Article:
|PPV (%)c||18.4 (27/147)||23.1 (30/130)|
|NPV (%)d||99.5 (630/633)||100 (650/650)|
|AUCe (95% CIf)||0.87 (0.81-0.94)||0.93 (0.91-0.95)|
a Sensitivity = TP/(TP+FN) (where TP (true positive) is an outbreak correctly identified as an outbreak, and FN (false negative) is an outbreak wrongly identified as a non-outbreak).
b Specificity = TN/(TN+FP) (where TN (true negative) is a non-outbreak correctly identified as a non-outbreak, and FP (false positive) is a non-outbreak wrongly identified as an outbreak).
c Positive predictive value (PPV) = TP/(TP+FP) (variables defined above).
d Negative predictive value (NPV) = TN/(TN+FN) (variables defined above).
e AUC: area under receiver operating characteristic curve.
f CI: confidence interval.
g d: cutting Euclidean distance.
|Without clustering||With clustering (d=1)g||With clustering (d=0)|
|1 standard deviation||1 standard deviation||Upper 85% CI|
|Sensitivity (%)a||86.7 (26/30)||86.7 (26/30)||90.0 (27/30)|
|Specificity (%)b||83.5 (626/750)||83.2 (624/750)||83.6 (627/750)|
|PPV (%)c||17.3 (26/150)||17.1 (26/152)||18.0 (27/150)|
|NPV (%)d||99.4 (626/630)||99.4 (624/628)||99.5 (627/630)|
|AUCe (95% CIf)||0.85 (0.78-0.92)||0.85 (0.78-0.92)||0.87 (0.80-0.93)|
a-g as shown infootnotes.
|Without clustering||With clustering (d=1)g||With clustering (d=0)|
|Upper 90% CI||Upper 90% CI||1 standard deviation|
|Sensitivity (%)a||76.7 (23/30)||76.7 (23/30)||80.0 (24/30)|
|Specificity (%)b||83.9 (629/750)||83.9 (629/750)||87.3 (655/750)|
|PPV (%)c||16.0 (23/144)||16.0 (23/144)||20.2 (24/119)|
|NPV (%)d||99.0 (629/636)||99.0 (629/636)||99.1 (655/661)|
|AUCe (95% CIf)||0.80 (0.72-0.89)||0.80 (0.72-0.89)||0.84 (0.75-0.92)|
a-g as shown infootnotes.
|Incident patient criterion||0||0.00||0.13||0.13||0.18|
a d: cutting Euclidean distance.
b Average proportion of non-overlap (APN).
c Average distance (AD).
d Average distance between means (ADM).
e Figure of merit (FOM).
This study demonstrated the concept that a Web-based MDRO surveillance and outbreak detection information system provides useful information to facilitate the timely targeting of the correct unit by infection control personnel for appropriate intervention and described how to achieve a fine balance in the use of automated cluster detection tools between capturing all statistical clusters versus capturing all clinically meaningful clusters ().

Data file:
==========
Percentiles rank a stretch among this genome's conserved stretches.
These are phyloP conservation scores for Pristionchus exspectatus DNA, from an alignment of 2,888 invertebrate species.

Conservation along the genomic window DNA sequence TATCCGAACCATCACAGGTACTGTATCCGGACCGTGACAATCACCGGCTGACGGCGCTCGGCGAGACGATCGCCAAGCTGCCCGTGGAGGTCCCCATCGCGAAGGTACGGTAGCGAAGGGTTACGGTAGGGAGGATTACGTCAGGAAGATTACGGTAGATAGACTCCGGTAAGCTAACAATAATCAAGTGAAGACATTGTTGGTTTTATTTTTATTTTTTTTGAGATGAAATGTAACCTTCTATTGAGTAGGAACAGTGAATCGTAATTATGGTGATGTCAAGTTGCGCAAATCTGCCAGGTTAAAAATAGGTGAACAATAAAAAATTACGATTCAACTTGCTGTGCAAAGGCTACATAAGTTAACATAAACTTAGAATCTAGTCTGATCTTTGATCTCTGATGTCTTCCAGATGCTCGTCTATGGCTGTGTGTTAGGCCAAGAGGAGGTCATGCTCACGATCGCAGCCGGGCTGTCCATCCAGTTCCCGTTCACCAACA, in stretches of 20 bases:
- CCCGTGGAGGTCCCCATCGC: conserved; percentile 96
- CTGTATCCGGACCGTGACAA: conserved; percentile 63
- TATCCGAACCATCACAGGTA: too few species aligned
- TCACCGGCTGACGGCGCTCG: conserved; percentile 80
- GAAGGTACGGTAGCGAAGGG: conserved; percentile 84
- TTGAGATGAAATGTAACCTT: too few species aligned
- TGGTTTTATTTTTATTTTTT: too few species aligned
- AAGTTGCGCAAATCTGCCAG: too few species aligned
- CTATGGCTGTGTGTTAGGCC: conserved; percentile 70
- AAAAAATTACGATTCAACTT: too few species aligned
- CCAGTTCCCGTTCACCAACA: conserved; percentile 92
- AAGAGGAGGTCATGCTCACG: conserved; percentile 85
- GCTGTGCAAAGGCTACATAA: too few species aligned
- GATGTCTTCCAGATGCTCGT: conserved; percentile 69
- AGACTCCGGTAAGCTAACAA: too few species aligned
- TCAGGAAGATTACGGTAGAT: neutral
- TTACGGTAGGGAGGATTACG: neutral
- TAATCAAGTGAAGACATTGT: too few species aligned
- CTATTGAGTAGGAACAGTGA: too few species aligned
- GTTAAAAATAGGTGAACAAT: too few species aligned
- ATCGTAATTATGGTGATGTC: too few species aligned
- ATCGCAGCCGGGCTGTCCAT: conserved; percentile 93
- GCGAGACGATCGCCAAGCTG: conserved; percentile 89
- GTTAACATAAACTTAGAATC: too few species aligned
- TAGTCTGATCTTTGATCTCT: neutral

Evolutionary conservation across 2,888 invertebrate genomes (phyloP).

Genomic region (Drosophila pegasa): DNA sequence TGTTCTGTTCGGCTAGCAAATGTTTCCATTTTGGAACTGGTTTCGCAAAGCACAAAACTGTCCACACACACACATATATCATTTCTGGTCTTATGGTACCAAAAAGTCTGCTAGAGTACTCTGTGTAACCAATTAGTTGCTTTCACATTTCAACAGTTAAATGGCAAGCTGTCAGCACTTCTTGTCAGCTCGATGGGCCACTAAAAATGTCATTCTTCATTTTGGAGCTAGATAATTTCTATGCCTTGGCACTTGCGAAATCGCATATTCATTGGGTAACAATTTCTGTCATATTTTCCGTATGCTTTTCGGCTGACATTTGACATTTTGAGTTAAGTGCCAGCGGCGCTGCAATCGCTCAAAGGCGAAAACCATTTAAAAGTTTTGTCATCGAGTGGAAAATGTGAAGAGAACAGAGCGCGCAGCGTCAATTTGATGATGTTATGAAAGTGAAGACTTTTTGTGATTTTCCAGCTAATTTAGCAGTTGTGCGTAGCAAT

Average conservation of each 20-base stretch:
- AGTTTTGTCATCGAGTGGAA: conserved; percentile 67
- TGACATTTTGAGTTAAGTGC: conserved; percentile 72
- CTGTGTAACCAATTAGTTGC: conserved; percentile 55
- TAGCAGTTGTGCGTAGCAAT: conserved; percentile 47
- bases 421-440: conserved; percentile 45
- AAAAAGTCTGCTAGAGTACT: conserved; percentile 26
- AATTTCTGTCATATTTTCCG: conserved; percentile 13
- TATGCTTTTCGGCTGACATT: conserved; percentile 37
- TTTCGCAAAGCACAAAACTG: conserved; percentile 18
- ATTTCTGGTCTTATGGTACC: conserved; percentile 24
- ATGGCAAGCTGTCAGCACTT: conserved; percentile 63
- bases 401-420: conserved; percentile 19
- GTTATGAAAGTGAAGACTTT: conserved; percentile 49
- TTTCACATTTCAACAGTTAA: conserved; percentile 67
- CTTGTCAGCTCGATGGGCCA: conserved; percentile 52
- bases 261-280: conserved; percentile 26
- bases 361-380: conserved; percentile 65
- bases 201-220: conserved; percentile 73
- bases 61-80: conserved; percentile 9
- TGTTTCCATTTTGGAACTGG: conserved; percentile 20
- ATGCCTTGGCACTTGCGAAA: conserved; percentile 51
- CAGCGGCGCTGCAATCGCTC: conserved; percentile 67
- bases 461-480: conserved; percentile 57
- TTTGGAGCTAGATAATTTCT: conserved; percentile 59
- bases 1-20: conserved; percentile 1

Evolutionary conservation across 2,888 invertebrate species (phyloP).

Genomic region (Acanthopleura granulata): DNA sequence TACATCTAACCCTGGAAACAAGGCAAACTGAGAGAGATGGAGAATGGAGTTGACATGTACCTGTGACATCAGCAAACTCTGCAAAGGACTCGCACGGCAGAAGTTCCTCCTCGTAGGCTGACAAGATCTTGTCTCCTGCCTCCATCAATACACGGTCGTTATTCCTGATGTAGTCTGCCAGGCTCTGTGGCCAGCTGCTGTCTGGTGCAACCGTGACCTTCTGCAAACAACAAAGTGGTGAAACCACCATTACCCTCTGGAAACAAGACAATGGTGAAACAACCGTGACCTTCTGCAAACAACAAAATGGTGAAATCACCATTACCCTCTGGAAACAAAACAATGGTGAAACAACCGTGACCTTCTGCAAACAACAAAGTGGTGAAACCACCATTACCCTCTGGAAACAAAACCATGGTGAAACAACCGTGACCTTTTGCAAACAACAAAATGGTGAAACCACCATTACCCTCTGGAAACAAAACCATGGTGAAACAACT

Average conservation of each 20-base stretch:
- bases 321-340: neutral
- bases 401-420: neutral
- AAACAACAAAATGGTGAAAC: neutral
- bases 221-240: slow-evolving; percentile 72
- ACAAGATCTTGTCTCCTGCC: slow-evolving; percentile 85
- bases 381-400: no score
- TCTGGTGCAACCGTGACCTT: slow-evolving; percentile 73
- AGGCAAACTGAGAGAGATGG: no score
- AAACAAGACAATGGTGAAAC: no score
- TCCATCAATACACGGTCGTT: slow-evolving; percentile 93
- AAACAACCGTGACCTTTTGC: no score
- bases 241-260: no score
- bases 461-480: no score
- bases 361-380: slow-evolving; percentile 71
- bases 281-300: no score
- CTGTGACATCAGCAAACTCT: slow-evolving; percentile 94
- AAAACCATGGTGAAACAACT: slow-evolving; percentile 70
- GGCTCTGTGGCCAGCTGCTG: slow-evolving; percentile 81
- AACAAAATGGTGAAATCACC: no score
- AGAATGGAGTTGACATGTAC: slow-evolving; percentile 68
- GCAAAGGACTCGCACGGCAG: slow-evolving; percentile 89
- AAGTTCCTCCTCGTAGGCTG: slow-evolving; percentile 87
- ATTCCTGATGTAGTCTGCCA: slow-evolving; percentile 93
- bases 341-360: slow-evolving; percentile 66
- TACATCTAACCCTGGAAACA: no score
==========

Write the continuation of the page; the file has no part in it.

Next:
This study established a variety of UCLs and clustering methods for the detection and intervention of outbreaks caused by MDROs. The highest area under the ROC curve for detecting VRE outbreaks was 0.93 using a UCL defined by 90% CI with clustering and the germ criterion. In all criteria, the performance indicators of each UCL were statistically significant higher with clustering than those without clustering. For the stability of clustering, although ADM measure was optimized in all criteria with cutting Euclidean distance being 1, AD and FOM measures were optimized in all criteria with cutting Euclidean distance being zero. Average distance (AD) and FOM measures compute distance and variance of observations in the same cluster between original data and single column removed data. Because the observations in a cluster have the same property with cutting Euclidean distance being zero, the effect of removing a single column in AD and FOM measures could be smaller than others. Different from that, ADM computes the distance of the cluster center for observations placed in the same cluster between the original data and single column removed data. The distance between cluster centers could increase as the number of clusters increases. Even though ADM was not optimized with cutting Euclidean distance being zero, it was a relatively small value in the range from zero to infinity.
The optimal UCLs for detecting outbreaks of VRE in 2008 were presented; however, whether these UCLs remain useful in different MDROs warrants further study. Therefore, this system designated confidence coefficients or multiples of standard deviation to provide the different UCLs, within a user-friendly interface, and incorporates a greater number of possible future scenarios. Infection control experts can, therefore, select 1 or more of these integrated UCLs, which are useful in specific scenarios, then manage the suspicious outbreak with minimal delay. In addition, prospectively defined VRE outbreak was recorded by month; therefore, the performance of the system was determined by month. The control chart presents the number of VRE isolates or patients by week. The system could, therefore, provide earlier detection of suspicious outbreak than detection by infection control nurses.
The traditional expert-defined MDRO classification system suffers from blind spots: it can fail to notice undefined new organisms. It classifies MDROs according to expert-defined rules; therefore, if organisms are not within the defined classification rules, they escape detection. To solve this problem, this study’s new Web-based MDRO-surveillance system combines cluster analysis and traditional MDRO classification. Unlike the traditional MDRO classification system, it groups MDROs according to the antimicrobial susceptibility profiles in cluster analysis. If the unexpected MDROs have antibiogram profiles, the cluster analysis, therefore, also analyzes their suspicious outbreak.